Wednesday, June 22, 2011


I recently listened to the Scientific American podcast, "60-second mind," about being so absorbed in an activity that one does not perceive another event.

In the article, "Inattentional Blindness Can Make You Not Perceive Event" the author explains how a study originated after a cop in hot pursuit of a criminal did not see a police brutality scene that was happening along the route of his fast-paced chase.  

Apparently in a study designed to recreate such an event, nearly 2/3 of the subjects did not see the "other" thing that was happening. Fascinating.

Does this "inattention" explain why suddenly last night I came upon a new staircase at the hospital?  I've been working there for 6 months and here was a shortcut that appeared out of nowhere!  Perhaps I had been, um, too preoccupied in my own fast-paced chase to see it?  Quite possible.

I wonder how this plays out in other areas of my life.  How am I not seeing opportunities for expansive ways to find the truth?  How am I blind to liberating perspectives? 

I pray for attention of perception and the grace to accept that what I do see.

Then he added, “Pay close attention to what you hear. The closer you listen, the more understanding you will be given—and you will receive even more. To those who listen to my teaching, more understanding will be given. But for those who are not listening, even what little understanding they have will be taken away from them.” (Mark 4:24-25 NLT)

How are you experiencing any inattentional blindness in this moment?

Tuesday, June 21, 2011

Simple. Spirituality.

In Brian McLaren's recent book (Naked Spirituality: A Life With God in 12 Simple Words), the preface begins,

He was naked.
In broad daylight. In church.

McLaren goes on to tell the story of Francis of Assisi, who against his father's wishes had sold some merchandise to raise money for church.  Upon the accusation, Francis gave up everything, "I give you not only my money, but also my clothes."  And in his nakedness he "joined a long tradition of nakedness in the service of spirituality."

No, I'm not going to that extreme. (Yet.)

The book is about getting naked - it's about stripping away the "symbols and status" of religion, and McLaren does a great job at it.  With a focus on 12 words, I found ways to connect to my own innerlife and spiritual journey that at times has eluded me.  In the next few blogs, I'll reflect on how these words play out in fresh ways.


I pray for spiritual awakening and courage to allow myself to be authentic and "naked" before God.  Thanks, Francis, for the encouragement.

How are you spiritually naked in this moment?

Friday, June 17, 2011


In a hike this afternoon, I noticed this fern growing out of a rock. 

I'm reminded of how much sustenance a rock really can provide, even though it seems unlikely.  Aren't rocks just, you know, hard solid things from which nothing can grow?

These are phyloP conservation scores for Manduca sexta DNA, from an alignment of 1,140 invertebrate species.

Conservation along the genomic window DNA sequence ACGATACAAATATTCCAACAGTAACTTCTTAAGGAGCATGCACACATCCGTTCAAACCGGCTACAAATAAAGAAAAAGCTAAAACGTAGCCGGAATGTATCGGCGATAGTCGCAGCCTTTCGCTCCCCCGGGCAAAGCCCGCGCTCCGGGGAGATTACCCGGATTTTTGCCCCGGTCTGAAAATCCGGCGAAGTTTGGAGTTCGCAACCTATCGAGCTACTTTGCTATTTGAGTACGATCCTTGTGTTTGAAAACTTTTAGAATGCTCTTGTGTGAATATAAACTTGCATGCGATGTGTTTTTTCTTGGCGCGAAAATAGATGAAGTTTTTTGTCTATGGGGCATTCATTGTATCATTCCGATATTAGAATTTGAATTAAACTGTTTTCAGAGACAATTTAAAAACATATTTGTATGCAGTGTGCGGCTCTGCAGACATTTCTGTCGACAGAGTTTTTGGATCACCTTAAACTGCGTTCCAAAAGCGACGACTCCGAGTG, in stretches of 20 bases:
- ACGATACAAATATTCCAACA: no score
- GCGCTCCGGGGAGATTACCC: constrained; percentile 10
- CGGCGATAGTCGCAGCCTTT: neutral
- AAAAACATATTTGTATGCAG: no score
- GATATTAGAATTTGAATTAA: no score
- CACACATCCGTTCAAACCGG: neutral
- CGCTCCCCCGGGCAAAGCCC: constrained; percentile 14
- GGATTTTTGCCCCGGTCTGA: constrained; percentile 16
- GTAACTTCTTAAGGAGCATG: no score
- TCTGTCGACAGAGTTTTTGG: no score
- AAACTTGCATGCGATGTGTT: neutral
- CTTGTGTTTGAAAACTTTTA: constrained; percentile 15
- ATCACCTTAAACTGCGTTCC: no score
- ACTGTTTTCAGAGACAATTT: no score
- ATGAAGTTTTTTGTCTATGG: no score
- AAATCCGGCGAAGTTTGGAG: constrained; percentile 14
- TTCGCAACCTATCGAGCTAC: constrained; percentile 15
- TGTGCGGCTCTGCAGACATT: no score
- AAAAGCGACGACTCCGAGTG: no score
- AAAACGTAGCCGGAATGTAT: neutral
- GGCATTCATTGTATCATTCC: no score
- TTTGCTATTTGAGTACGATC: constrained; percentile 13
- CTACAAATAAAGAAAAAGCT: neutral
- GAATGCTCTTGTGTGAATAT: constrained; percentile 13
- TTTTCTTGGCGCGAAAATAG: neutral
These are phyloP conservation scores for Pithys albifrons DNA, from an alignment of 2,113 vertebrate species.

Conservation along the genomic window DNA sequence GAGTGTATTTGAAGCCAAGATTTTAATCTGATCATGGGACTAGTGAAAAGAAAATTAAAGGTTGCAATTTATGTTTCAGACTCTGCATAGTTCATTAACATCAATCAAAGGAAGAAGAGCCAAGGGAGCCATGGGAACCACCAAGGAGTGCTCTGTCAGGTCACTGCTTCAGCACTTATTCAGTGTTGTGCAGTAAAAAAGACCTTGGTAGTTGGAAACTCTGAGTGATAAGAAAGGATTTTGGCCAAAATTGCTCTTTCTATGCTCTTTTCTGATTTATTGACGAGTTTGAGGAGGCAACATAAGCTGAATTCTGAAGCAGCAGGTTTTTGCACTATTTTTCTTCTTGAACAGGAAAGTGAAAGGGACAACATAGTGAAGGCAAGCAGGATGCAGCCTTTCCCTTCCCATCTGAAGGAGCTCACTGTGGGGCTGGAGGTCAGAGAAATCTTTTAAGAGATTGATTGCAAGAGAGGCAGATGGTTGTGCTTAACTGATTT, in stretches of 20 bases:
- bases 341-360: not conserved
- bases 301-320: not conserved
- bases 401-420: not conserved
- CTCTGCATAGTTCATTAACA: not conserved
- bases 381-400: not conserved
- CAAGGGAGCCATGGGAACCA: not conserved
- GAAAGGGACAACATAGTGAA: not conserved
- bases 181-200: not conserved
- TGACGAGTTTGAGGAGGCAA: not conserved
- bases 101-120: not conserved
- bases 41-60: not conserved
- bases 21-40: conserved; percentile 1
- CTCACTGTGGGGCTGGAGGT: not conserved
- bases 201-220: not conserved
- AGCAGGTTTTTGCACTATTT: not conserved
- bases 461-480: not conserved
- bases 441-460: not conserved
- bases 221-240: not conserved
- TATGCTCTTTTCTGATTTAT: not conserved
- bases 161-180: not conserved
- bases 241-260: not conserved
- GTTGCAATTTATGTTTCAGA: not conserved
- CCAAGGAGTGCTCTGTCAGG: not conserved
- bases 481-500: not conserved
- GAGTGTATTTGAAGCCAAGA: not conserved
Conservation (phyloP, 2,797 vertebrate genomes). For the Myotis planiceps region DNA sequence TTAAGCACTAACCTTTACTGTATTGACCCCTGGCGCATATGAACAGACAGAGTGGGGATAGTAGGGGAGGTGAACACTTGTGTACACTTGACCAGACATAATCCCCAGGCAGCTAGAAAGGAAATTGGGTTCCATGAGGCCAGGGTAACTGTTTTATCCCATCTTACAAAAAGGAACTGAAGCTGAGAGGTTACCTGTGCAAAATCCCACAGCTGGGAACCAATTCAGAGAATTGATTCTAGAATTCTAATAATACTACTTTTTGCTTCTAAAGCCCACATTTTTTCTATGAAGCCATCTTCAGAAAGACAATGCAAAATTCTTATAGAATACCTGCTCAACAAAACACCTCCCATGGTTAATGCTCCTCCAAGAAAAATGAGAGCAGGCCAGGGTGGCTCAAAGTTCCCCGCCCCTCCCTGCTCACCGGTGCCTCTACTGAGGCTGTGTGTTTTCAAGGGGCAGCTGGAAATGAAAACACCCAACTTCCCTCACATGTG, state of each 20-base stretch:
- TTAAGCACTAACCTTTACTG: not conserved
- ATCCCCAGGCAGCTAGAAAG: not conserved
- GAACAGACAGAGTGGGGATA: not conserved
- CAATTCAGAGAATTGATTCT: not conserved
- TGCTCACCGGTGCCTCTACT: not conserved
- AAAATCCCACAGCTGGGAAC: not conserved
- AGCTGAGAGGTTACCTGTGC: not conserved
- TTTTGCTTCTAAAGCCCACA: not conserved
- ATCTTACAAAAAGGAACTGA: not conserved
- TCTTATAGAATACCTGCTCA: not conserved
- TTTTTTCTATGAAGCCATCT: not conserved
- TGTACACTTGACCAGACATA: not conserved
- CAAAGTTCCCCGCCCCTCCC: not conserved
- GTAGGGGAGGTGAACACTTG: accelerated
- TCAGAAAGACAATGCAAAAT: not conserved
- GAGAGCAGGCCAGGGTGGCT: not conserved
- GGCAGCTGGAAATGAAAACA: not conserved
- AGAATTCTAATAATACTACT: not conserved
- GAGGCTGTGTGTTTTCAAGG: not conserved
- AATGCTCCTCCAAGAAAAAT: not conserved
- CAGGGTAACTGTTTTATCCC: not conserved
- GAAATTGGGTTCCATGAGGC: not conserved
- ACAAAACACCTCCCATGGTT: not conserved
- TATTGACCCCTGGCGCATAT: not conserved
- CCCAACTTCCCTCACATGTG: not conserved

But the hopefulness of this fern inspired me.  It planted itself on that sturdy, ancient glacier-formed rock and made a home.  

Such grand faith!

For who is God besides the LORD? And who is the Rock except our God? Psalm 18:31

I pray for rock-like faith in this moment. 

Thursday, June 16, 2011

Goodbye, Hello

I have found myself saying goodbye a lot recently.  

  • quit my day job at United Way
  • gave notice at Mission Hospital that July will be my last month to work PRN
  • will serve as acolyte for the last time at All Souls next Wednesday
  • began saying goodbye to Asheville-based friends with Last Coffee meetings or lunches
  • said goodbye (again) to my best friend of 21 years last weekend at her second memorial service
  • packed up for "storage until next year" all my family photo albums and memorabilia
  • gave away bags of clothes that don't "fit"
So now it's really sinking in.  If I wasn't planning on moving to Alexandria for a year of seminary, you might think that I was planning to end my life.  

However, I have also found myself saying hello a lot recently.
  • exploring new apartments and places to live
  • entertaining what kind of ministry I might find for field education
  • inspired by recent "pioneer minister" work of fresh expressions for church
  • intrigued by the strategic and organizational change that The Episcopal Church is making
  • e-meeting new friends-of-friends who live in Alexandria
  • planning visits of family and friends to our new digs, once we get moved in

I have this sense that to live fully alive means to embrace all the goodbyes and to live into the hellos - in every moment.  To welcome whatever comes up - be it tears, joy, laughter or sadness.  It's not all easy, it's not all happy, it's not all sweetness and light.  Life is both. 

I recently heard about Cynthia Bourgeault's "Welcoming Prayer" that has helped me be alive to this set of feelings.  Here is a short run-through of the prayer method. 

The Welcoming Prayer

  1. Focus and sink in — Feel the feeling. Don’t run away from it or fight it.
    Stay with this until you really experience a connection to the feeling or emotion on not just an emotional but also a physical level.
  2. Welcome — Affirm the rightness of where you are and acknowledge God’s presence in the moment by saying: “Welcome, [fear/anger/etc.].”
    Don’t just say this and move on. Repeat it and sit with the feeling until you experience a genuine sense that you welcome it, that you are not fighting against it.
  3. Let go — Say “God, I give you my [fear/anger/etc.],” or one of the other phrasings if you find it more meaningful.
    At this point, you can turn the feeling or emotion over to God and let it go. If you haven’t truly felt it and welcomed it in, you may still experience resistance here. Stay in the letting go, or turn back to the focus or welcome stages as appropriate.

How are you welcoming all your goodbyes and hellos in this moment?